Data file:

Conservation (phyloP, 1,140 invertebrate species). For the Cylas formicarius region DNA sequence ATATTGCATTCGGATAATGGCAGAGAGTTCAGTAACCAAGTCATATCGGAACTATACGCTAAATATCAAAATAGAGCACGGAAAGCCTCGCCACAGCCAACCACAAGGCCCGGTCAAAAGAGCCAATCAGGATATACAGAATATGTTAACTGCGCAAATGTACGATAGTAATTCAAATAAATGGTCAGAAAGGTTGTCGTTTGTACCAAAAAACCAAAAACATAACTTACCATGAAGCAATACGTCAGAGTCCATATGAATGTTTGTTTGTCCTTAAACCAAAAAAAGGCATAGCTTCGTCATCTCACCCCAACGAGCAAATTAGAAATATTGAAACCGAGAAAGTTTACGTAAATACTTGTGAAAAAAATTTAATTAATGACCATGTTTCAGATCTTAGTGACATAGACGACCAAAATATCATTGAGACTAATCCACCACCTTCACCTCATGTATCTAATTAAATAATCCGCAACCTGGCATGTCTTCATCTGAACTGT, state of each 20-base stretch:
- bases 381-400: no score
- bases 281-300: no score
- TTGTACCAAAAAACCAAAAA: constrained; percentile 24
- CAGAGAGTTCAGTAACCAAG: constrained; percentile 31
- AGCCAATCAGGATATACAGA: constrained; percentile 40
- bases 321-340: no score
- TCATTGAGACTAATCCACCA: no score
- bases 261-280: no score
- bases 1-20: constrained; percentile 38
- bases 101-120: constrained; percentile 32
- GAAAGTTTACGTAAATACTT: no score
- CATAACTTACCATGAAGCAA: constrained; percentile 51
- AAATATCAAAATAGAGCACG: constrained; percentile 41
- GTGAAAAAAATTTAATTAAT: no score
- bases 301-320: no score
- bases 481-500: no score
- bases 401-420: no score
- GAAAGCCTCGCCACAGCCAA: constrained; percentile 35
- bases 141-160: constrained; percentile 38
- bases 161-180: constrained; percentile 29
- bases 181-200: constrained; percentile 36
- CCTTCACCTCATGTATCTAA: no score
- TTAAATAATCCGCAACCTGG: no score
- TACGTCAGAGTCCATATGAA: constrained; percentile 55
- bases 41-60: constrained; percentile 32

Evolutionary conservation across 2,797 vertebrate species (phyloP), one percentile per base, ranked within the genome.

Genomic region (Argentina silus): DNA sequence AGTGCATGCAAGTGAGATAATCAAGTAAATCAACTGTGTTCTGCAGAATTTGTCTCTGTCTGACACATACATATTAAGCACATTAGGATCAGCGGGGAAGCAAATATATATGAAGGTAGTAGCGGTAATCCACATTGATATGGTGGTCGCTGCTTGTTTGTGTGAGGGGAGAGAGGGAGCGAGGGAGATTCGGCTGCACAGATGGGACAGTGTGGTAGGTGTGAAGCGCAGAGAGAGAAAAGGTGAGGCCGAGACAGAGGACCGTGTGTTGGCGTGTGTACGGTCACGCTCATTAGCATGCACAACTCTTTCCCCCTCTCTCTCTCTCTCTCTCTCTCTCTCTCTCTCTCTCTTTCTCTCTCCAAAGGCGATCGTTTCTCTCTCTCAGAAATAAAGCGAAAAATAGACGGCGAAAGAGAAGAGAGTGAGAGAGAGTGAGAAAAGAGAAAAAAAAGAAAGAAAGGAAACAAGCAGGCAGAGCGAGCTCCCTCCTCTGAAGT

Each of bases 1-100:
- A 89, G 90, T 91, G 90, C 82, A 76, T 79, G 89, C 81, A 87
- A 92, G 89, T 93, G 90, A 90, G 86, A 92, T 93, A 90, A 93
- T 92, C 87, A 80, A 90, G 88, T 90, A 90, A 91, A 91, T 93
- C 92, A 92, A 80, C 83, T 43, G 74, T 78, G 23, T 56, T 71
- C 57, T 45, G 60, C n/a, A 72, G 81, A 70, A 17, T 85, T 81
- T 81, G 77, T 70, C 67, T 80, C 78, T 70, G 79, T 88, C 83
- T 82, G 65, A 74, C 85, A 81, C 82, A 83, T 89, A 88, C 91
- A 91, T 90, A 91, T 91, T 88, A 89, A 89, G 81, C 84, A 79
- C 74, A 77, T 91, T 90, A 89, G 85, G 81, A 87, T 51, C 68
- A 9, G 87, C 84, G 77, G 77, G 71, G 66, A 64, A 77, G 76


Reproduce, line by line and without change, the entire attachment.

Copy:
Conservation (phyloP, 1,140 invertebrate species). For the Cylas formicarius region DNA sequence ATATTGCATTCGGATAATGGCAGAGAGTTCAGTAACCAAGTCATATCGGAACTATACGCTAAATATCAAAATAGAGCACGGAAAGCCTCGCCACAGCCAACCACAAGGCCCGGTCAAAAGAGCCAATCAGGATATACAGAATATGTTAACTGCGCAAATGTACGATAGTAATTCAAATAAATGGTCAGAAAGGTTGTCGTTTGTACCAAAAAACCAAAAACATAACTTACCATGAAGCAATACGTCAGAGTCCATATGAATGTTTGTTTGTCCTTAAACCAAAAAAAGGCATAGCTTCGTCATCTCACCCCAACGAGCAAATTAGAAATATTGAAACCGAGAAAGTTTACGTAAATACTTGTGAAAAAAATTTAATTAATGACCATGTTTCAGATCTTAGTGACATAGACGACCAAAATATCATTGAGACTAATCCACCACCTTCACCTCATGTATCTAATTAAATAATCCGCAACCTGGCATGTCTTCATCTGAACTGT, state of each 20-base stretch:
- bases 381-400: no score
- bases 281-300: no score
- TTGTACCAAAAAACCAAAAA: constrained; percentile 24
- CAGAGAGTTCAGTAACCAAG: constrained; percentile 31
- AGCCAATCAGGATATACAGA: constrained; percentile 40
- bases 321-340: no score
- TCATTGAGACTAATCCACCA: no score
- bases 261-280: no score
- bases 1-20: constrained; percentile 38
- bases 101-120: constrained; percentile 32
- GAAAGTTTACGTAAATACTT: no score
- CATAACTTACCATGAAGCAA: constrained; percentile 51
- AAATATCAAAATAGAGCACG: constrained; percentile 41
- GTGAAAAAAATTTAATTAAT: no score
- bases 301-320: no score
- bases 481-500: no score
- bases 401-420: no score
- GAAAGCCTCGCCACAGCCAA: constrained; percentile 35
- bases 141-160: constrained; percentile 38
- bases 161-180: constrained; percentile 29
- bases 181-200: constrained; percentile 36
- CCTTCACCTCATGTATCTAA: no score
- TTAAATAATCCGCAACCTGG: no score
- TACGTCAGAGTCCATATGAA: constrained; percentile 55
- bases 41-60: constrained; percentile 32

Evolutionary conservation across 2,797 vertebrate species (phyloP), one percentile per base, ranked within the genome.

Genomic region (Argentina silus): DNA sequence AGTGCATGCAAGTGAGATAATCAAGTAAATCAACTGTGTTCTGCAGAATTTGTCTCTGTCTGACACATACATATTAAGCACATTAGGATCAGCGGGGAAGCAAATATATATGAAGGTAGTAGCGGTAATCCACATTGATATGGTGGTCGCTGCTTGTTTGTGTGAGGGGAGAGAGGGAGCGAGGGAGATTCGGCTGCACAGATGGGACAGTGTGGTAGGTGTGAAGCGCAGAGAGAGAAAAGGTGAGGCCGAGACAGAGGACCGTGTGTTGGCGTGTGTACGGTCACGCTCATTAGCATGCACAACTCTTTCCCCCTCTCTCTCTCTCTCTCTCTCTCTCTCTCTCTCTCTCTTTCTCTCTCCAAAGGCGATCGTTTCTCTCTCTCAGAAATAAAGCGAAAAATAGACGGCGAAAGAGAAGAGAGTGAGAGAGAGTGAGAAAAGAGAAAAAAAAGAAAGAAAGGAAACAAGCAGGCAGAGCGAGCTCCCTCCTCTGAAGT

Each of bases 1-100:
- A 89, G 90, T 91, G 90, C 82, A 76, T 79, G 89, C 81, A 87
- A 92, G 89, T 93, G 90, A 90, G 86, A 92, T 93, A 90, A 93
- T 92, C 87, A 80, A 90, G 88, T 90, A 90, A 91, A 91, T 93
- C 92, A 92, A 80, C 83, T 43, G 74, T 78, G 23, T 56, T 71
- C 57, T 45, G 60, C n/a, A 72, G 81, A 70, A 17, T 85, T 81
- T 81, G 77, T 70, C 67, T 80, C 78, T 70, G 79, T 88, C 83
- T 82, G 65, A 74, C 85, A 81, C 82, A 83, T 89, A 88, C 91
- A 91, T 90, A 91, T 91, T 88, A 89, A 89, G 81, C 84, A 79
- C 74, A 77, T 91, T 90, A 89, G 85, G 81, A 87, T 51, C 68
- A 9, G 87, C 84, G 77, G 77, G 71, G 66, A 64, A 77, G 76